//upload.wikimedia.org/wikipedia/en/6/6b/Bomb_Shells_produced_at_POF_WAH.jpg
    The photos from that second gallery that show a row of rifles are a joke.
    A couple of single shot shotguns, a couple of PPsH-43 submachine guns (never Indian issue), some bolt action hunting rifles, and the remainder a row of elderly Lee-Enfields. Not a single AK series in the bunch.
    I’m assuming there is a reason why the markings on the 12.7mm guns were not shown in close-up. DsHK 12.7mm heavy machine guns are made/copied in India, Pakistan, and China.
    I’m also assuming there is no explanation for the 82mm Norinco Type W99 automatic mortar that is seen in that second series of photos. The Type 99 is not used by the Indian Army, nor is its predecesser the Russian made 2B9 Vasilek.
    TRY
    AGAIN,
    R

  • Wazir says:

    Chotiyay,
    1. If India has a hand in all this then why didn’t they do so before Pak took a U-turn on Taliban’s.
    2. Indian Politicians are saying the right thing that let Pak fight their own war which is keeping them busy, doesn’t mean they have a hand in it.
    Pakistan is fighting a war within, secular Muslims against the Taliban conservative Islamic movement whose aim and objective (which was not in the past but in the future) is to replace the current corrupt democratic system with one of Sharia Law(Islamic Law), which the TTP claims themselves. Would India really want a Shari Pakistan? Non in the world wants that. This split in the Pak Population in due to the U-turn on Taliban under US pressure, because Pak has given allegiance to US which Holy Quran doesn’t Allow. TTP is a hardcore Islamic movement and the Islamic principals don’t allow them to seek help from Idol worshippers (India) or Israel (jews) against the secular Muslims (or hypocrites). Pak Army only uses their media propagation to keep the heart and mind of an ordinary Paki on their side. And majority of Pakistan dumb, Ignorant, Islamic-illiterate population believes in them. Pak army has to point figure to someone to hide their loses. If it really was India involvement in Pak, Pak would have retaliated in Kashmir but we don’t see that happening.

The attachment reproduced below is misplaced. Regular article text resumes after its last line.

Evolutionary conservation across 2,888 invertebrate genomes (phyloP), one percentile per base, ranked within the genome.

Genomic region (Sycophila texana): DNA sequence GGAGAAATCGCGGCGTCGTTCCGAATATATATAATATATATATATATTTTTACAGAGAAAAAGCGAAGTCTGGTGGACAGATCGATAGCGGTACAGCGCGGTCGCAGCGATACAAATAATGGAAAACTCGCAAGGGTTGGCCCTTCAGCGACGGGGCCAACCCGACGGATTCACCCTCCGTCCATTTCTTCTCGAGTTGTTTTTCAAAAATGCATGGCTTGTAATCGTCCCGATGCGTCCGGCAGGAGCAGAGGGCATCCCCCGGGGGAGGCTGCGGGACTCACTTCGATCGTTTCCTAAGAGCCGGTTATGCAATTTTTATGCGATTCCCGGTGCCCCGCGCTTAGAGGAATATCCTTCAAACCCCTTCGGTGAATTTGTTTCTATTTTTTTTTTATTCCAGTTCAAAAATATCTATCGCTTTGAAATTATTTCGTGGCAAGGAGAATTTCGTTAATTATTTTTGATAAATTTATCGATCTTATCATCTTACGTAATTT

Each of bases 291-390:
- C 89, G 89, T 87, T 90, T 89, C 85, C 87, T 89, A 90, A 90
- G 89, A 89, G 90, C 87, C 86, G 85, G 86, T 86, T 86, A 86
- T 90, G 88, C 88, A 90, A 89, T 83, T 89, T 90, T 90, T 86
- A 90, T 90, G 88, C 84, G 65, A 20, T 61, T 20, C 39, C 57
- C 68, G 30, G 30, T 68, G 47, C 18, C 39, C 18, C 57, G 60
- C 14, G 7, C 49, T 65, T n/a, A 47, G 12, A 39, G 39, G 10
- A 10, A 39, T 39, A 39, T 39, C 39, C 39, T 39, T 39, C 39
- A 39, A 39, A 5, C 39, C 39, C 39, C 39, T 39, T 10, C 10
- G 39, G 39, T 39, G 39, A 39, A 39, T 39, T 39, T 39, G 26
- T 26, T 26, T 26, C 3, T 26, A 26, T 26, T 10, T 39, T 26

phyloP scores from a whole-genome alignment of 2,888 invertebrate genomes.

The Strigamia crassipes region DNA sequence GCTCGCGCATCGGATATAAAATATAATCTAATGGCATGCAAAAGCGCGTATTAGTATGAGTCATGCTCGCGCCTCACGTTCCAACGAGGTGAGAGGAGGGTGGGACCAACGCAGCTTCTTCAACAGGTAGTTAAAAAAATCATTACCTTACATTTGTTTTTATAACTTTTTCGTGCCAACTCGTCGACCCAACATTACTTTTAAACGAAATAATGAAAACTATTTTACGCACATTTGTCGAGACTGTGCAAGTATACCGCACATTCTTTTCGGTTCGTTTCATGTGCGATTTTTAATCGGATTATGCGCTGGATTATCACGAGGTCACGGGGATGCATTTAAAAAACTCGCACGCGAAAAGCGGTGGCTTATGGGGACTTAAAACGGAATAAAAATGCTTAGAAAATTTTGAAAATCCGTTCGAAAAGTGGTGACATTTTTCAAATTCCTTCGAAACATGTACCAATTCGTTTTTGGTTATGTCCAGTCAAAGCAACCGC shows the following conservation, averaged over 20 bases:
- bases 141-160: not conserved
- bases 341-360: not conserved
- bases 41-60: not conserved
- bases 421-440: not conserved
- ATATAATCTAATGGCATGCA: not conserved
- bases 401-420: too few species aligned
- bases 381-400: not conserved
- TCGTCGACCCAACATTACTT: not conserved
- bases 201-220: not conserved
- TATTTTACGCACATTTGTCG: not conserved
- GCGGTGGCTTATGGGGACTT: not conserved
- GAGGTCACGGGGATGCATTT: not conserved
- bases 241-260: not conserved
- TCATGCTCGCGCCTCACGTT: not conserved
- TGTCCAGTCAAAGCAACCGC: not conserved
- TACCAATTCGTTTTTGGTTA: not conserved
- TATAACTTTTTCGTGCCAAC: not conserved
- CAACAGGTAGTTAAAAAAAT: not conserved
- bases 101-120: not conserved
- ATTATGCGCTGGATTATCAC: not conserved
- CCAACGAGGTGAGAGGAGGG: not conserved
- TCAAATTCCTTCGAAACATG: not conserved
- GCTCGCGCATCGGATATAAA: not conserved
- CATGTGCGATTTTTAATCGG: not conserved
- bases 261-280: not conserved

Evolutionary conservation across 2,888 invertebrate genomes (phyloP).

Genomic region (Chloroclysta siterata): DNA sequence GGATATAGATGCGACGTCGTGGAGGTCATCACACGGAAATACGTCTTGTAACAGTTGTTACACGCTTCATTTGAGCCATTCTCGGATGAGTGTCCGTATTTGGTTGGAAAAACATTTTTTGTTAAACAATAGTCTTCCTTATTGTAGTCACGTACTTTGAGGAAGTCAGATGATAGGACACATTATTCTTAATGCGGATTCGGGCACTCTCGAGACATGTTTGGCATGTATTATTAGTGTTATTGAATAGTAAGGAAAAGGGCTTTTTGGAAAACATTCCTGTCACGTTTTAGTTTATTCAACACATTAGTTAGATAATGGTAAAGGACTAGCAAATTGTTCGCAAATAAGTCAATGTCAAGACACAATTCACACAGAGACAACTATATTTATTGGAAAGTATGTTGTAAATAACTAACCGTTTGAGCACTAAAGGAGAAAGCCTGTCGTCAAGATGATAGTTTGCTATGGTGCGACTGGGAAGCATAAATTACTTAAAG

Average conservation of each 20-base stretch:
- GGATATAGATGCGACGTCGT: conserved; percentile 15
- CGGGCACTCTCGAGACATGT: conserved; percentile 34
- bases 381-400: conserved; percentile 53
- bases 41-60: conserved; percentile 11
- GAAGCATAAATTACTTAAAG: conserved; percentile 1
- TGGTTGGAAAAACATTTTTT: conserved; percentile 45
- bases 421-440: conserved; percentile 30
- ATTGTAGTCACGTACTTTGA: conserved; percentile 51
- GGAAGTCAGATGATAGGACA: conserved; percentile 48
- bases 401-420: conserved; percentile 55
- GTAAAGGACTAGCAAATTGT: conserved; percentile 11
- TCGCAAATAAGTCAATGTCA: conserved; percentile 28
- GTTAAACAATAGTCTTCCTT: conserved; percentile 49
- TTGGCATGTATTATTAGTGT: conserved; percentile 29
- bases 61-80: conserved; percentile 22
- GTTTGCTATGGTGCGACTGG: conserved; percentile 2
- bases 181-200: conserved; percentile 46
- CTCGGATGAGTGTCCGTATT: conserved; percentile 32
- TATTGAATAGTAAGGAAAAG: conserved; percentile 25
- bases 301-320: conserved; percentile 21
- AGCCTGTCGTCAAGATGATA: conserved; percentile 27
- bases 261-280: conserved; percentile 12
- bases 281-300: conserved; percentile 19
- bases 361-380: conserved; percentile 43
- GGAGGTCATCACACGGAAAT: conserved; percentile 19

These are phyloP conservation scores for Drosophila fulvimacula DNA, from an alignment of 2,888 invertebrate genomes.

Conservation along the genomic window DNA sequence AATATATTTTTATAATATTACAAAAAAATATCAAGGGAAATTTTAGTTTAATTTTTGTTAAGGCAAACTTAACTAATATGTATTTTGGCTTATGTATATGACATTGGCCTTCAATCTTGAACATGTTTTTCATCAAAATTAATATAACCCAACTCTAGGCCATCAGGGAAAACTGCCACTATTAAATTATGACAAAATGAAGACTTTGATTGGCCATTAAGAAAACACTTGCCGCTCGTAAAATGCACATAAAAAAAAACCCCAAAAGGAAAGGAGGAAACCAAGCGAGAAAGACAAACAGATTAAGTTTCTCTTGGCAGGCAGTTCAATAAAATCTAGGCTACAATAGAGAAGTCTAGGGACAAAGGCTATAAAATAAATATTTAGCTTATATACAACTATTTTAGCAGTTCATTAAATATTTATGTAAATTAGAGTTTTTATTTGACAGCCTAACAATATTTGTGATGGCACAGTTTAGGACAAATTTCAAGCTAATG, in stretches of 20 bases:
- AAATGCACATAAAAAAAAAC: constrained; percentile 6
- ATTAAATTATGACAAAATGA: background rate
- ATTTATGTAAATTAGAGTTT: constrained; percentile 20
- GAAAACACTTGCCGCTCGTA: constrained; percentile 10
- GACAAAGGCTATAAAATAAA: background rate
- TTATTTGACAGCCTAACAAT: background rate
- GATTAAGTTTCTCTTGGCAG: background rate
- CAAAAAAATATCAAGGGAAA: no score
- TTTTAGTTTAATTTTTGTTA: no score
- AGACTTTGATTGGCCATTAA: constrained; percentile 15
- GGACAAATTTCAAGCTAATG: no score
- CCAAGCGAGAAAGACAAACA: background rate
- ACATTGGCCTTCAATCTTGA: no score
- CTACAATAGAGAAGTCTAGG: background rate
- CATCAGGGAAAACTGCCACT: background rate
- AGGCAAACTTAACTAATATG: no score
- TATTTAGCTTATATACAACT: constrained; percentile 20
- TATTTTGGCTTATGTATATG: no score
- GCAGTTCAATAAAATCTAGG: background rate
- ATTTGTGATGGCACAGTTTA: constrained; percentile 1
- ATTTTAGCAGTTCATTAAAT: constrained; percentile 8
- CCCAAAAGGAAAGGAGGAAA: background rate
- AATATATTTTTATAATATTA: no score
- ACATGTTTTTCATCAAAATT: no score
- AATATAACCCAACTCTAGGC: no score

If India indeed is helping the Taliban’s then they are inviting their own destruction because Taliban are the kind of Muslim which ruled India for some 800 years. Unlike secular Pak Army.

  • Abheek says:

    Ali – Try and put yourself into our shoes.
    We Indians have suffered endlessly till now because of your Jihadi Machine (that you tend to call the Pak Military).
    Over couple of Million of our Hindu brothers have been driven out of Kashmir by now. Why because of your JMs evil designs to gain something that is truely ours.
    We have been attacked endlessly from your side – Remember Zia’s Thousand Cut policy?
    All the wars have been started by your JM
    Our Hindu brothers and Sisters in Bangaldesh were killed, raped, looted – Why? Because your JM was not willing to transfer power to democratically elected Mujib’s Awami League.
    Hindus (and non-Muslims in general) continue to face descrimination even today in your ‘Pakistan – the land of the pure’
    Your JM and government continues to support LeTs and other terrorist organization (Blue eyed boys of Paki establishment) that create havoc in our country – Should I put the math in front of you as to how many of my fellow countrymen have died till date because of them?